By last fall, we couldn’t even take him out in public anymore unless we stayed by his side the entire time. He would wander off. Mom would try to take him to the grocery store with her, but she couldn’t even go a couple aisles over to grab a box of cereal because he wouldn’t stay where she’d left him. I used to take him to the Unitarian church with me on Sunday mornings, but I couldn’t take a bathroom break without Dad leaving the chapel and looking for a ride home.
He was getting physically weaker as well. On December 18, 2016, he had a fall and we had to put him back in the nursing home for the third and final time where he ended up stuck in a wheelchair. He could still speak in complete sentences, but he had lost the ability to even have a basic conversation. One sentence didn’t have anything to do with the next. Every time I went to visit him, he was either sleeping or sitting in his wheelchair staring off into space. He couldn’t read, couldn’t write. He didn’t listen to the radio. He didn’t watch TV. He still recognized our faces, but frequently couldn’t remember what relationship we were to him. He was unfailingly happy to see us, and would always tell us that he loved us. But he was mostly already gone, and it was an awful thing to see.
Last week, he came down with pneumonia again. Probably aspiration pneumonia because his swallowing reflexes had degraded and food and water would get into his lungs. The nursing home staff had him rushed to the hospital Monday morning in a very sorry state. By Tuesday afternoon, the hospice folks came into room 256 of the ICU at Centerpoint Medical Center to talk to us about palliative care. In a rare moment of clarity, Dad woke up and shouted, “I want to die. I want to die.” At 2:30 on that Tuesday afternoon, we withdrew the treatment for the pneumonia and let the medical staff make him comfortable with morphine and ativan. Once the bothersome high-flow nasal cannula that was pumping him full of oxygen was removed, Dad fell into a deep sleep. At 9:40 that night Dad stopped breathing. For the next 4 or 5 minutes, we held Dad’s hands and watched the heart monitor as his heart stopped beating in its normal sinus rhythm, degraded into ventricular fibrillation, and finally to a flat line. While this was happening, I was thinking that this is the last of the energy from Dad’s physical being released back into the universe. He’s no longer trapped in this decaying form. He was able to dive into the future once again, and get back to learning.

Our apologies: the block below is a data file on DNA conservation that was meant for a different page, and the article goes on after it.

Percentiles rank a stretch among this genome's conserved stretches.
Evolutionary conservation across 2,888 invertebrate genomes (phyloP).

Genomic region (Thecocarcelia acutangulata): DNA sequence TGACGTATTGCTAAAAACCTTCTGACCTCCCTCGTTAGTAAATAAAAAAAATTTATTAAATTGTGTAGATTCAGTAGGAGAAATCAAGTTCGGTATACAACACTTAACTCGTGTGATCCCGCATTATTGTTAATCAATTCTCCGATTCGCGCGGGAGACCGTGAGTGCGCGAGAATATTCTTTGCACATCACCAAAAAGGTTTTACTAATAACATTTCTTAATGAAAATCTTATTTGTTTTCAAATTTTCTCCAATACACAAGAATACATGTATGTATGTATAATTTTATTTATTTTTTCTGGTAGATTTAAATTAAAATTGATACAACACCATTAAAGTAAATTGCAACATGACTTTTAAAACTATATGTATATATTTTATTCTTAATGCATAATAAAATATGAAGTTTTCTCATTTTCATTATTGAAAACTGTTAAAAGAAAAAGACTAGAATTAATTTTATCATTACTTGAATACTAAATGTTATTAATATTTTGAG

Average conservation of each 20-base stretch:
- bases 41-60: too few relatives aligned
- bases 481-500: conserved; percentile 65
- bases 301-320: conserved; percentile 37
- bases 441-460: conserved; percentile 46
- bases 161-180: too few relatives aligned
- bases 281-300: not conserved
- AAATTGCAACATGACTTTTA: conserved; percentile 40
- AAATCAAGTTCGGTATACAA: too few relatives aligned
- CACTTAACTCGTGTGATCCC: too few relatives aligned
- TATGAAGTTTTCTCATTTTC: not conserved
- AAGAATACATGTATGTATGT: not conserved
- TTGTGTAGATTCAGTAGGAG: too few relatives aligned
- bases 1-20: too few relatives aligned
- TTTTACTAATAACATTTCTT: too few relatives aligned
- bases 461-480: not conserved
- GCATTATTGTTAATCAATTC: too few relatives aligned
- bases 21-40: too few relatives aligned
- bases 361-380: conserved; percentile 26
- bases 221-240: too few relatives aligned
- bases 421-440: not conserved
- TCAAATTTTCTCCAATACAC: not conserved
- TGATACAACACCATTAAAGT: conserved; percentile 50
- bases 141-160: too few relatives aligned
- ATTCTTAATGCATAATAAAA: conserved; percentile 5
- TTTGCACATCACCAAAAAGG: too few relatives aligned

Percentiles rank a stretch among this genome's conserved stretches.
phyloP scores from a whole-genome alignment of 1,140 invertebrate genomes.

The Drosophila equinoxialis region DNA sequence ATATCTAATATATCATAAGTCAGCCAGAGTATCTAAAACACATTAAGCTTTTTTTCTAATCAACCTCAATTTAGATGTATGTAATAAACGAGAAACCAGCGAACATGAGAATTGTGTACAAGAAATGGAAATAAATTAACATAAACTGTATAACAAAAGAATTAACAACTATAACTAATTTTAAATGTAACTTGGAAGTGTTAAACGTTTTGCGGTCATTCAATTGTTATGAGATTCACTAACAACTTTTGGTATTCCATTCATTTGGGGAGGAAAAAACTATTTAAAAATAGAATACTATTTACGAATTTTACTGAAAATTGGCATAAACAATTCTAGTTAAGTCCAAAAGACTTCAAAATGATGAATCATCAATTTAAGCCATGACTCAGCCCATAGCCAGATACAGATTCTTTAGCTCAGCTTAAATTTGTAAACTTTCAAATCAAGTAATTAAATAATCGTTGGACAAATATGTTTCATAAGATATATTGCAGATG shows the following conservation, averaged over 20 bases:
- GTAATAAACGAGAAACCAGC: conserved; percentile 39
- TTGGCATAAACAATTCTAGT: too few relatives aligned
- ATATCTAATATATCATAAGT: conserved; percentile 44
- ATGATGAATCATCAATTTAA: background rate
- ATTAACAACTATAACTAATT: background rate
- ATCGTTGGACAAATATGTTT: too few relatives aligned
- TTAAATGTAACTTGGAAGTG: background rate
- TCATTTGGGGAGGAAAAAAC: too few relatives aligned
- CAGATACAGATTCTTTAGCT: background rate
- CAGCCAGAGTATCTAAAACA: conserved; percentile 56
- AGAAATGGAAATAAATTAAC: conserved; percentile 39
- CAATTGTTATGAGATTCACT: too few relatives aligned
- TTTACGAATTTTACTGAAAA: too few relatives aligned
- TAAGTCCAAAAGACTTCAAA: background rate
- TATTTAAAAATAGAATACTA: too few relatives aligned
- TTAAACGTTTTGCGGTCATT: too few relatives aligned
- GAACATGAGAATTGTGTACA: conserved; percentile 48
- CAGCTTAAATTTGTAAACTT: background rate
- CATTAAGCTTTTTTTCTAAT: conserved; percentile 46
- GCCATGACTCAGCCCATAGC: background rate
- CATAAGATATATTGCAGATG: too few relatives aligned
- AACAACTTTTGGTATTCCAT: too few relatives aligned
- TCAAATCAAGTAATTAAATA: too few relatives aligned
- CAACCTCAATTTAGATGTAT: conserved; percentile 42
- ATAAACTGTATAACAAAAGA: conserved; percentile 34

I wish I knew what form he was going to take next. He liked to say that he would be reincarnated as one of his great-grandchildren, and I hope that’s true. In the meantime, I hope there is a heaven, an afterlife, where he’s waiting to come back and where he’s whole and joyful again.
The day after he died, a message Dad wrote to me six years ago popped up on my social media feed. “You are my favorite son. Thanks for helping me earlier.” Sure, it was just some algorithm in the Timehop app that put that in my news feed, but I’m always going to think of it as a message from Dad on the other side, letting me know that he’s okay and that we did the right thing letting him go.